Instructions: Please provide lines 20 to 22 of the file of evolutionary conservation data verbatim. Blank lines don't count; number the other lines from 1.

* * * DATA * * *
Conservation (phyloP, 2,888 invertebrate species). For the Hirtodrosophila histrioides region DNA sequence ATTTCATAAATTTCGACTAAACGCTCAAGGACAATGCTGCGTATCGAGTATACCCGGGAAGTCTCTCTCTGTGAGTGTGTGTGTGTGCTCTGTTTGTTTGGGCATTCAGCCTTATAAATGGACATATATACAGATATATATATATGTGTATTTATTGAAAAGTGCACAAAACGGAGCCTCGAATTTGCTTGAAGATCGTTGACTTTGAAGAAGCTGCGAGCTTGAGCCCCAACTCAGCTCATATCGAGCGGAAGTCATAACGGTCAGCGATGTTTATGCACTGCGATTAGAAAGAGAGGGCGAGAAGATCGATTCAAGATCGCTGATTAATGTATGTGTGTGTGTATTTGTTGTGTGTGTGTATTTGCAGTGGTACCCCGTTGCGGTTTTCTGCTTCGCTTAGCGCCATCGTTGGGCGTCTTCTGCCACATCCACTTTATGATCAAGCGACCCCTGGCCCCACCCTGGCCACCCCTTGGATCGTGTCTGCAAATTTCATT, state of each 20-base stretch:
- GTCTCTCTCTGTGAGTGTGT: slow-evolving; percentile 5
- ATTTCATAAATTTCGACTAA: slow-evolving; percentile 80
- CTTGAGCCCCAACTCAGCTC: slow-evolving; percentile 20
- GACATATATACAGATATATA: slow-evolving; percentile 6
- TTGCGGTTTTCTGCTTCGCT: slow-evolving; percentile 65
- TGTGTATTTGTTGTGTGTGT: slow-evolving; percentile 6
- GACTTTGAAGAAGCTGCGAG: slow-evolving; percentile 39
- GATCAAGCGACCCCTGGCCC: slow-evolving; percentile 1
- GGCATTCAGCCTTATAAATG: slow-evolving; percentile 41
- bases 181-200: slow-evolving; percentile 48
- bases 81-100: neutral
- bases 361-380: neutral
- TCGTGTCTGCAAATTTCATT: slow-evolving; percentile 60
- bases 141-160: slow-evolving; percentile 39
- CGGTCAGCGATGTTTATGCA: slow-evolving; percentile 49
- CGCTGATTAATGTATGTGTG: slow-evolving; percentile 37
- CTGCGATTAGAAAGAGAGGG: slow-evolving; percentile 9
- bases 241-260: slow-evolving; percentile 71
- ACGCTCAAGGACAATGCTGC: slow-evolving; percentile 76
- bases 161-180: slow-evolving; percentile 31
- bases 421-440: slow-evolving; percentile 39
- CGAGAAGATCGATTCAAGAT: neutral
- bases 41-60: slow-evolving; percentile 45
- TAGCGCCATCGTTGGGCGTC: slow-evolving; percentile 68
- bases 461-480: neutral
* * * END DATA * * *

- ACGCTCAAGGACAATGCTGC: slow-evolving; percentile 76
- bases 161-180: slow-evolving; percentile 31
- bases 421-440: slow-evolving; percentile 39